The management appoints a project manager who is unable to lead the team in the right direction and arrange the tasks in the project in the right way

The organization management does not provide the required support to the project manager

The project are not identified and defined appropriately

Wrong management techniques are used which does not fit with the project’s overall specification.

The termination of the project is not identified

Accordingly it is very necessary to focus not just on the basic factors of management but the organization needs to look at the wider aspects of the project management in order to avoid the complications at the later stages of the project.

Conclusion

The success of a project depends on both the successful leadership and the successful management of the project. Effective leadership is important in order to lead the project team towards the expected target and also to motivate and improve the team’s confidence, authorizing activities in the project and direct the team’s goal towards the project goal. Management of the project is significant with respect to the critical factors of the project: time, cost and quality. With proper management of the resources and personnel the project can be completed within the allotted time schedule and within the budget and also maintain the overall quality of the project to the customer standards.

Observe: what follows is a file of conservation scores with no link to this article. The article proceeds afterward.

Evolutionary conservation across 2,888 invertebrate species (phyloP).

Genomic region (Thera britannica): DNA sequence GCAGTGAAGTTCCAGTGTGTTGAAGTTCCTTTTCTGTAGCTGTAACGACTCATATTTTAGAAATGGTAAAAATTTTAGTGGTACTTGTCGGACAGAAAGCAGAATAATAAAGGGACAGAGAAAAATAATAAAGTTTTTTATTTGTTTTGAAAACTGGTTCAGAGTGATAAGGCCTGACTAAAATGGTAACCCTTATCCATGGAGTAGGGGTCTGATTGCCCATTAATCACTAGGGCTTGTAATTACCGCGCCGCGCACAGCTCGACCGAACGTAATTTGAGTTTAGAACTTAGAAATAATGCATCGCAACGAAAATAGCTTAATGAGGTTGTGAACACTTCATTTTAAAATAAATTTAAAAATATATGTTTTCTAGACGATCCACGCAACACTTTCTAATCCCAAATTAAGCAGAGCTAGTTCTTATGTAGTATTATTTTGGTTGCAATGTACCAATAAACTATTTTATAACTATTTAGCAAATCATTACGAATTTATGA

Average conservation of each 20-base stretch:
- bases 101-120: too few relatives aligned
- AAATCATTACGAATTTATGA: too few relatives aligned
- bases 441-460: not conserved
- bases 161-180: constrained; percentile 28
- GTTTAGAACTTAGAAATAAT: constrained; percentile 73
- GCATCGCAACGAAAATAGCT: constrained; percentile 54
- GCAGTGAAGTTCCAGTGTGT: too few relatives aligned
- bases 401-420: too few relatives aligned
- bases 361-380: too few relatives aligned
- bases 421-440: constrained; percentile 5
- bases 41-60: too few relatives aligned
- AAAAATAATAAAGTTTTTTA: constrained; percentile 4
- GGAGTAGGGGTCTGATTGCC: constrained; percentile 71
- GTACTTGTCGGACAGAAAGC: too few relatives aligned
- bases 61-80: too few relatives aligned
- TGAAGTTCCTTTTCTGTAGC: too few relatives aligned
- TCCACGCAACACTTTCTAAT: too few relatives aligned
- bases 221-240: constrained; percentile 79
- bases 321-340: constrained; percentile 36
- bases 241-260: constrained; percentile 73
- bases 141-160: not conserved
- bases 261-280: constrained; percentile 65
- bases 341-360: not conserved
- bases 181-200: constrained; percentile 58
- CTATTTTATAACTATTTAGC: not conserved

References

Adiar, J (2005) How to grow Leaders: Seven key principles of effective leadership development, London, Kogan Page Limited

Atkinson, R (1999) “Project Management: Time, cost and quality, two best guesses and a phenomenon, its time to accept other success criteria” International Journal of Project Management Vol. 17(6) pp. 337-342

Avots, I. (1969) “Why does project management fail” California Management Review Vol. 12 pp.77-84

Barber, E. and Warn, J (2005) “Leadership in Project Management: from firefighter to firelighter” Management Decision Vol 43(7/8), pp. 1032-1039 [online]

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Bass, B.M (1999) “Two Decades of Research and Development in Transformational Leadership” European journal of Work and Organizational Psychology Vol8(1) pp.9-32

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Prabhakar, G.P. (2005) “Switch Leadership in Projects: An empirical study reflecting the importance of transformational leadership on project success across twenty-eight nations” Project Management Institute Vol.36(4) pp.53-60

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Shenhar, A.J. (1998) “From Theory to Practice: Toward a Typology of Project-Management Styles” IEEE Transactions on Engineering Management Vol. 45(1) pp. 33-48

Shenhar, A.J., Tishler, A., Dvir, D., Lipovetsky, S. and Lechler, T (2002) “Refining the search for project success factors: a multivariate typological approach” R&D Management Vol. 32(2) pp. 111-126[online]

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Available: www.elsevier.com/locate/ijproman

[Accessed on: 3rd April 2011]